• Atmospheric science that could shed light on Earth’s climate and air systems
• Astro- and solar-physics to illuminate understanding of the universe
• Astrobiology to explore the limits of life on the planet and beyond
Space Perspective has signed a lease agreement with Space Florida, the state’s aerospace and spaceport development authority, to locate its first Operations Center at the Midline Building at the Launch and Landing Facility (LLF), formerly known as the Shuttle Landing Facility (SLF). Space Florida currently operates and manages the LLF and accompanying facilities under a 30-year property agreement with NASA.
Space Perspective and NASA have entered into a Space Act Agreement under which NASA may provide uniquely capable services available at KSC to Space Perspective on a reimbursable basis. In addition to launching from KSC, Space Perspective will launch from Cecil Spaceport in Florida, and is planning to have future launch sites around the world, including Alaska, Hawaii and several international spaceports.
Virgin Australia has new owners
Virgin Australia’s woes are seemingly over, as the airline that entered administration in April 2020, found its hero to save it from liquidation. US based investment firm, Bain Capital announced that it entered into an agreement with the carrier’s administrators to become the new owners and operators of Virgin Australia. The debt-ridden carrier entered administration during the peak of the COVID-19 in aviation when the majority of airlines around the world were grounded. Despite the very unfriendly environment for investors, Deloitte, the administrators of Virgin Australia, indicated that they received over 20 bids for the airline. The finalists of the bidding process were the newly enacted owners Bain Capital and Cyrus Capital Partners, another investment firm based in the United States.
Virgin Australia’s unions, including the Flight Attendants Association of Australia (FAAA) and Australian Licensed Aircraft Engineers’ Association (ALAEA), have publicly expressed their support for Cyrus’ bids. The company was “not dipping their toes in aviation,” stated FAAA secretary Teri O’Toole. Cyrus Capital was one of the firms involved in the Connect Airways consortium that purchased the now-bankrupt regional airline in the United Kingdom, Flybe. Furthermore, Cyrus was also involved in Virgin America’s operations. In 2018, Virgin America merged into Alaskan Airlines’ operations.
AIDC T-5 Brave Eagle performs its maiden flight
The Aerospace Industrial Development Corporation (AIDC) T-5 Brave Eagle, a supersonic advanced jet trainer, performed its very first flight. On June 10, the first prototype of the Brave Eagle took off from the Ching Chuan Kang air base near the city of Taichung, Taiwan. The sortie lasted 20 minutes, in which, as Taiwanese media reports, the T-5 did not raise its landing gear.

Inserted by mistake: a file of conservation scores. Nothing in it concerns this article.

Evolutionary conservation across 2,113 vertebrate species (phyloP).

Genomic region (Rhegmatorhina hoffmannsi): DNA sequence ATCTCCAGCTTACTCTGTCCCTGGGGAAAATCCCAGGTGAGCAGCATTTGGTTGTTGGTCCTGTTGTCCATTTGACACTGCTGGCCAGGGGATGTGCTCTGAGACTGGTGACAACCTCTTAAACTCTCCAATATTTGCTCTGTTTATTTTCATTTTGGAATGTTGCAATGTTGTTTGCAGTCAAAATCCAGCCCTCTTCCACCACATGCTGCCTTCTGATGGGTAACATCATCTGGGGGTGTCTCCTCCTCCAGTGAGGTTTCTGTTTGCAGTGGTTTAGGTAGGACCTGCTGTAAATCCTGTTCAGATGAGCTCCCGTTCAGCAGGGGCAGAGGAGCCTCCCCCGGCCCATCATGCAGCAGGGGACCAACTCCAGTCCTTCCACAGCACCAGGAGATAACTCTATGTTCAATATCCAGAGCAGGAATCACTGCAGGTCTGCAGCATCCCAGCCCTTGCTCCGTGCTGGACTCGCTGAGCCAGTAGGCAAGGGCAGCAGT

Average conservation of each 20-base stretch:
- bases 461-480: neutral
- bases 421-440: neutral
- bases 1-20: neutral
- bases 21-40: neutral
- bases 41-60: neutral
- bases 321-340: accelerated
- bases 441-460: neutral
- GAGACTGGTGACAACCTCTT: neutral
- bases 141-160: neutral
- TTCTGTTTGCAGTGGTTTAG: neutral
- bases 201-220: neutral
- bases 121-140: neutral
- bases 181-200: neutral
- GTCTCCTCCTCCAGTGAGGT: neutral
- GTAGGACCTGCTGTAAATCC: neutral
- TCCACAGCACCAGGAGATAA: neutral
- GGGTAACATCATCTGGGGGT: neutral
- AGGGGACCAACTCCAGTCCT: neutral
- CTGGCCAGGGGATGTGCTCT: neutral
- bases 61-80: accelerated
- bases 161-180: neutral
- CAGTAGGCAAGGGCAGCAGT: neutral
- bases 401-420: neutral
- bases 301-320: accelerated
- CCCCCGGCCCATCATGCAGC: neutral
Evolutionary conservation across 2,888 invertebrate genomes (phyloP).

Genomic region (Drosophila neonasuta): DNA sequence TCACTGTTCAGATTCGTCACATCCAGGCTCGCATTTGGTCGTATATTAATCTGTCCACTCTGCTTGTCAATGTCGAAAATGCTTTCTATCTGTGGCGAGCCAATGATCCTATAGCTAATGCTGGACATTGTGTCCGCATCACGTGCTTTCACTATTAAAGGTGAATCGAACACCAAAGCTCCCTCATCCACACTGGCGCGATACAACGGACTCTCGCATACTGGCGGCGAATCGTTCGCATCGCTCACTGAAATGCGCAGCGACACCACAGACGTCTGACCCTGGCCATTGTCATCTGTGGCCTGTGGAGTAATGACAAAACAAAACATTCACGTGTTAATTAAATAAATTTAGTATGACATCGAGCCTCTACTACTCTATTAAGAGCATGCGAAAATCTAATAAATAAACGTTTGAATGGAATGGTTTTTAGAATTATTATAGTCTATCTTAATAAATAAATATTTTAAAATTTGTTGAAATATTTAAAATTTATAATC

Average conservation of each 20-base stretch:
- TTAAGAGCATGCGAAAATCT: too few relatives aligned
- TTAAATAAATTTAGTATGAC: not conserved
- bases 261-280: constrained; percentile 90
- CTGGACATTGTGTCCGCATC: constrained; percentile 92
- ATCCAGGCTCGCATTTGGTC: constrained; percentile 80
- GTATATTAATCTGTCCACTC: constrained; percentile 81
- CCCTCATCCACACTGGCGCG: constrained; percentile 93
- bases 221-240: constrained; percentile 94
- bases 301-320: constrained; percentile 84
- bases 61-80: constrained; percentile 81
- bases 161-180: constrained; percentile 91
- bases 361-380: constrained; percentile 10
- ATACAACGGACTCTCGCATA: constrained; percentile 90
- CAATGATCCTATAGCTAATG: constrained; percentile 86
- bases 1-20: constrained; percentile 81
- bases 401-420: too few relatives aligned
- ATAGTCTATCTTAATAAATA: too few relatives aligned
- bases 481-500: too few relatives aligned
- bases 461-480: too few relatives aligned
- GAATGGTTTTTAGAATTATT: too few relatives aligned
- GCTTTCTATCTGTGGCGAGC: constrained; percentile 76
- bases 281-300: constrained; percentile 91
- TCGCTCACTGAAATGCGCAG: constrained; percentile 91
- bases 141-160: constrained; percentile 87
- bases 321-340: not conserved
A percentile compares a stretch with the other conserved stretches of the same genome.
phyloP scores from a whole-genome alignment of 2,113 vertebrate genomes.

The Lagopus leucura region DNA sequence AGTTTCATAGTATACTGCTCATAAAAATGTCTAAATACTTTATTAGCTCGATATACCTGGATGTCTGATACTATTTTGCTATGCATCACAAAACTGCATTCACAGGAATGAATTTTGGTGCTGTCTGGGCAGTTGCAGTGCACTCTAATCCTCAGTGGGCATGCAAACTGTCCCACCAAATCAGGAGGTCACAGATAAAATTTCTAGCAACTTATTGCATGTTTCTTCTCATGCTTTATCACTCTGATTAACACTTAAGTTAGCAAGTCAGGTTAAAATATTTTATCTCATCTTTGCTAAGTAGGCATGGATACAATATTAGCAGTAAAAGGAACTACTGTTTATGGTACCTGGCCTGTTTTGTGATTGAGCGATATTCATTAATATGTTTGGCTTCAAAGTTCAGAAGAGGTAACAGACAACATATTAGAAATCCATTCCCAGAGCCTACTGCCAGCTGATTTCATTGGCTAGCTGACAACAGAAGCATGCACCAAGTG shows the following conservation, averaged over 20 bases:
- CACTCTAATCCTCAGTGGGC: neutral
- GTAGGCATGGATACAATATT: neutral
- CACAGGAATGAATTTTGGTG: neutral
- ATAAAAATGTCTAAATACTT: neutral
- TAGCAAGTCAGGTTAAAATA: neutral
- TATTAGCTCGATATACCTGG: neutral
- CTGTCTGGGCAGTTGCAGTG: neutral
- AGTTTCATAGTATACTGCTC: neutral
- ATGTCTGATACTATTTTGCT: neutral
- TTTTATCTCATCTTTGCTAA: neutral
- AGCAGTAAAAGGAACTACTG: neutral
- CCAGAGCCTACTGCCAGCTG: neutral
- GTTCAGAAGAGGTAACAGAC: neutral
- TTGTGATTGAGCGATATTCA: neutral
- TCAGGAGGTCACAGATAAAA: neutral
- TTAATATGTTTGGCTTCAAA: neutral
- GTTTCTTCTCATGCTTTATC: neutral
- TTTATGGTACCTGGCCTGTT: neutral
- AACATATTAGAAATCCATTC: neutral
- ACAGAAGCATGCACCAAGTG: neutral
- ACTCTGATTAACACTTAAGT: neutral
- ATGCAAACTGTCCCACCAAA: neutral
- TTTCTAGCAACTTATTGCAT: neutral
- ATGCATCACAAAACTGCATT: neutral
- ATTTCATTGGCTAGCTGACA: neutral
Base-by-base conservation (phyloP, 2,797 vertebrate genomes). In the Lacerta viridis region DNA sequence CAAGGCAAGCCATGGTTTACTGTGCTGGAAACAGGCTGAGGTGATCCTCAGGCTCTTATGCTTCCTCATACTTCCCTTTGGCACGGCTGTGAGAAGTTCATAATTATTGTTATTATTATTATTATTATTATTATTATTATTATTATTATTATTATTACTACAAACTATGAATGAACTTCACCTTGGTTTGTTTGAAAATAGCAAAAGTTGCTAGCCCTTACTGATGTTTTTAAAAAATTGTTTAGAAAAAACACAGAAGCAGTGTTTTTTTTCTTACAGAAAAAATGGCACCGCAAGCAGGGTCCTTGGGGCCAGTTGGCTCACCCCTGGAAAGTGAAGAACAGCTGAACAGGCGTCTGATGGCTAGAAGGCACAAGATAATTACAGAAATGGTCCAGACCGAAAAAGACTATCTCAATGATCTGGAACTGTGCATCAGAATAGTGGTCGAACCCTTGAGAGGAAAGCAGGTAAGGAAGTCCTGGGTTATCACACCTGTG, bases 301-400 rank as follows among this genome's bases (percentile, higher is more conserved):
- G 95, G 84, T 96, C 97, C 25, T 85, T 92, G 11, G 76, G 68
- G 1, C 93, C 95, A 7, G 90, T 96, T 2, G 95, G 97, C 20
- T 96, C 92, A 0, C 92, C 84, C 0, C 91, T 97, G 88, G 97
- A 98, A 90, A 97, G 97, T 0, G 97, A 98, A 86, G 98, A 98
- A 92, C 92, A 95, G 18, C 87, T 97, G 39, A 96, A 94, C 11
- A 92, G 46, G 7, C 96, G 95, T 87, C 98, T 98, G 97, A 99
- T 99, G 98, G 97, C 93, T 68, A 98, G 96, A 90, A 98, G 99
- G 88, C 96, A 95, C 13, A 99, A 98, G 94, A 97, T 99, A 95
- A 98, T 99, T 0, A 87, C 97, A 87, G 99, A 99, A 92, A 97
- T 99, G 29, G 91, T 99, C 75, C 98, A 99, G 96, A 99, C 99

The official first flight of the aircraft was expected to be carried out on 22 June this year. Should the operation of the aircraft be as expected, the pre-production of it is to begin in November 2021. Three years after the full production begins in 2023, it is predicted that 66 copies of AIDC T-5 will be delivered either to the Taiwanese Air Force or to the ROCAF. The jet is inspired by the twin-set version of the F-CK-1 and shares the same engine. However, it does have its own unique genesis. Comparing to the F-CK-1, among other changes, the T-5 is a little larger, has an increased fuel capacity and thicker wings to ensure better stability at low speed and altitude.
WORLD DRONE NEWS
Airflow unveils eSTOL cargo concept
On Wednesday, Urban Air Mobility (UAM) start up Airflow introduced its new electric short take-off and landing (eSTOL) cargo vehicle concept. According to the company, the unnamed fixed-wing aircraft will require less than 150 feet to take-off and land and will be capable of carrying up to 500 pounds of cargo. The single-pilot eSTOL is aimed at the middle-mile logistics market and is expected to have a range of 250 miles plus reserves. “The demand for same-day e-commerce continues to rise, and we’re building a new low-cost aerial capability to enable that growth,” said Airflow co-founder and CEO Marc Ausman. “Our approach from the beginning is to focus on a simple aircraft design with well-defined new technology. In doing so, the team believes development and certification costs will be approximately $200MM versus more than $700MM for an eVTOL aircraft, making for more efficient use of capital.”
Airflow says it intends to pursue certification for its eSTOL aircraft under Part 23 regulations. The company is targeting 2025 for the start of production. Based in California, Airflow was founded in 2019 by a group of five former members of Airbus’ Vahana eVTOL team.
Twice Weekly News from African Pilot
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Until Thursday, please be ‘Serious about flying’.
Athol Franz (Editor)